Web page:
HR is in a similar position. “There’s more technology in HR, because there’s more technology in the business as a whole. The key is for people to step back from technology, and step back into the brand proposition for HR for the rest of the business. If technology helps, great. But as I said, it’s the engine, the enabler, rather than the goal. And I think too often people, not just in HR, think that technology is the answer.”

“When I was chief exec at Sainsbury’s bank I used to have discussions with the big banks who talked about internet banks. And I used to say, ‘There’s no such thing as an Internet bank.’ There is banking and there are things that customers want. If the internet makes it easier for customers to get what they want fantastic, but it’s not a different industry. It’s the same thing, it’s just a great new way of engaging with customers.”


This is one of the subjects he discusses with HR executives during workshops and seminars. “Technology in HR at the moment is about removing a lot of the day to day administration type tasks. That is step one. Step two is the more sophisticated things like AI, and how that might help you in a different way. Because I think there’s a challenge for HR, because what are you going to do with the time that is now freed up because you don’t have to do these tasks anymore? This is actually a huge opportunity. The opportunity is to engage more with the business than they do at the moment.”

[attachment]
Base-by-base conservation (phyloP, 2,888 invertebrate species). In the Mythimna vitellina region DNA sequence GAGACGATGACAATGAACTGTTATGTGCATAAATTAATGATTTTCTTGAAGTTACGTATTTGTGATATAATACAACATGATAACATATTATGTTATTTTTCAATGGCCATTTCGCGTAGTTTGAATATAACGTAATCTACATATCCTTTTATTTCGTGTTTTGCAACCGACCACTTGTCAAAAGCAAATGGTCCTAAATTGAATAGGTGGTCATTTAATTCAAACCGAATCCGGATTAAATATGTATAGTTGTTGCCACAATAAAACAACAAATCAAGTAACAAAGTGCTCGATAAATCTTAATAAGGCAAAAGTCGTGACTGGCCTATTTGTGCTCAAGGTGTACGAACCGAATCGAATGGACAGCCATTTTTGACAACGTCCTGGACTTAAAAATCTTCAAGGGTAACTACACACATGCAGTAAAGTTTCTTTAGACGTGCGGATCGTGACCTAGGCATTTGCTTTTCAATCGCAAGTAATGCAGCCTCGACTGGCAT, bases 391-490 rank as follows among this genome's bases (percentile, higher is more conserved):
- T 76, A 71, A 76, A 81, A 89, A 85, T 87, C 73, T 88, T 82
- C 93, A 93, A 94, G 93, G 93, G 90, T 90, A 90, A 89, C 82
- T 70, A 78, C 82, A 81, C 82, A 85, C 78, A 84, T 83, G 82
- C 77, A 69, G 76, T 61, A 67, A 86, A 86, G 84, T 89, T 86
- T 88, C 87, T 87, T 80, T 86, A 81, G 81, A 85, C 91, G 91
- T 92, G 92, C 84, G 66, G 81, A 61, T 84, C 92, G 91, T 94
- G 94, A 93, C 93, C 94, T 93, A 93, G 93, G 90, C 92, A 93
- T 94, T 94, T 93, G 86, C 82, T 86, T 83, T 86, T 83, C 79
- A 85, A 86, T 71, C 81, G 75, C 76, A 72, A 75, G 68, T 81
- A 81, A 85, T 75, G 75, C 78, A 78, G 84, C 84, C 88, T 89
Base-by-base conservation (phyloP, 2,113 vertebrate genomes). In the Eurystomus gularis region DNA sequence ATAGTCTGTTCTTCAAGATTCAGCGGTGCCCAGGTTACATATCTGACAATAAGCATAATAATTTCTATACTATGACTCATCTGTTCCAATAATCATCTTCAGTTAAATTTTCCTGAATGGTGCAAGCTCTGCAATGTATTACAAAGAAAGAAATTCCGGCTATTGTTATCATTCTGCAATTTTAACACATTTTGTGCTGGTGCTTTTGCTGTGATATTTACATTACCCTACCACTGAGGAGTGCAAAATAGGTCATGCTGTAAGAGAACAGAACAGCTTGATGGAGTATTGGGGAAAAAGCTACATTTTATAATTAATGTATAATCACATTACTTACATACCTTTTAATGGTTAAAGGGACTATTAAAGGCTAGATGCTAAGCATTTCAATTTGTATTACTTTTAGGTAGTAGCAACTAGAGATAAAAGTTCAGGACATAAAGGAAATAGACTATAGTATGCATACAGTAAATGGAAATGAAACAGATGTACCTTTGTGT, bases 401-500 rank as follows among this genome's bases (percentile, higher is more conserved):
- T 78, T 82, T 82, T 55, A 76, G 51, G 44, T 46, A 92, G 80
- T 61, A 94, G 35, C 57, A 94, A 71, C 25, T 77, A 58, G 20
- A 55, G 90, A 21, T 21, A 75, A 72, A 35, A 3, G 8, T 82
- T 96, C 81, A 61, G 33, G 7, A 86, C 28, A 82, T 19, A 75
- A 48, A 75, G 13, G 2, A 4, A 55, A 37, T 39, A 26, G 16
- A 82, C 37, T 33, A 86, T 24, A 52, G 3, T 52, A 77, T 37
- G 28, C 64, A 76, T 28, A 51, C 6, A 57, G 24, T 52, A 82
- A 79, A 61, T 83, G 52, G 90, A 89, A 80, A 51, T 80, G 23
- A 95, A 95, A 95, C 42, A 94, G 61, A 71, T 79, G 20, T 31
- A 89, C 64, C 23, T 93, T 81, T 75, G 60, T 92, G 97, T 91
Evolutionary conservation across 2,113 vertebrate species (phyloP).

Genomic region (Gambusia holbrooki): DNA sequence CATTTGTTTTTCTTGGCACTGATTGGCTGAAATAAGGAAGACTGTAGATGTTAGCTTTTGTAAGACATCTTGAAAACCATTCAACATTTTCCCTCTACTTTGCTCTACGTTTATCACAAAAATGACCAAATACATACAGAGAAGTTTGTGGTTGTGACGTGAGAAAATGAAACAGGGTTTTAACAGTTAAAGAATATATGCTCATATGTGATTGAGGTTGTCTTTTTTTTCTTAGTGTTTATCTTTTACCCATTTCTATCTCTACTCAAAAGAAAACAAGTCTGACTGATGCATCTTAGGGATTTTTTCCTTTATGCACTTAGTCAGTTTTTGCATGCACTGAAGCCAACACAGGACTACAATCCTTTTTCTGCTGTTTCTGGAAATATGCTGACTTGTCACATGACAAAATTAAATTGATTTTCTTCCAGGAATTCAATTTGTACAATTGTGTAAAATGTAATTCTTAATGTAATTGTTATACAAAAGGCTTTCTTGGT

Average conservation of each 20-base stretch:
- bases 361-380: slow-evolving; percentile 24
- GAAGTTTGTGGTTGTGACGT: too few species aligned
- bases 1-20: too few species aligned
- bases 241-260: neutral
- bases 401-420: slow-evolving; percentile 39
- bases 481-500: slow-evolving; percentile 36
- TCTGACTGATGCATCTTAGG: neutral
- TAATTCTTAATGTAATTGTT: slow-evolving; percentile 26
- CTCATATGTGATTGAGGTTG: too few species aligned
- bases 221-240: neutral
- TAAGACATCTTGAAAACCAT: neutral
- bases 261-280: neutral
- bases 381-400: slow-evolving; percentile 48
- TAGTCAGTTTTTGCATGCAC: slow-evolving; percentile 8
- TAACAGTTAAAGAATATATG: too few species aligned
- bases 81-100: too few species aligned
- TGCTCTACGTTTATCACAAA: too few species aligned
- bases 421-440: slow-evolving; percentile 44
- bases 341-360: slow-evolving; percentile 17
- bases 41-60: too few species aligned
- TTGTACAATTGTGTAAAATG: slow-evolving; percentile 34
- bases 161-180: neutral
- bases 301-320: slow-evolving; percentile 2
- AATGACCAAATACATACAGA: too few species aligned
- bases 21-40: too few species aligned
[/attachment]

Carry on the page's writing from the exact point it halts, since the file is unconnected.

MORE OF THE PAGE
“Why aren’t more HR people at the top table in the C suite? Why aren’t they playing a more strategic role? This is your opportunity, stop being administrators, technology can do that. Now step up and start taking that lead role. But to do that, you’ve got to understand your role. What benefit does the organization want? Technology gives HR much more opportunity to really step up their game and actually be part of the business, because there’s nothing more important in your business then people.”


Another challenge  for HR is that businesses generally have more technology coming in now. This has implications for the HR role. “For example because the workforce is remote now, particularly after COVID, working from home. How do you maintain employee engagement when a lot of your workforce is not coming into the office every day?”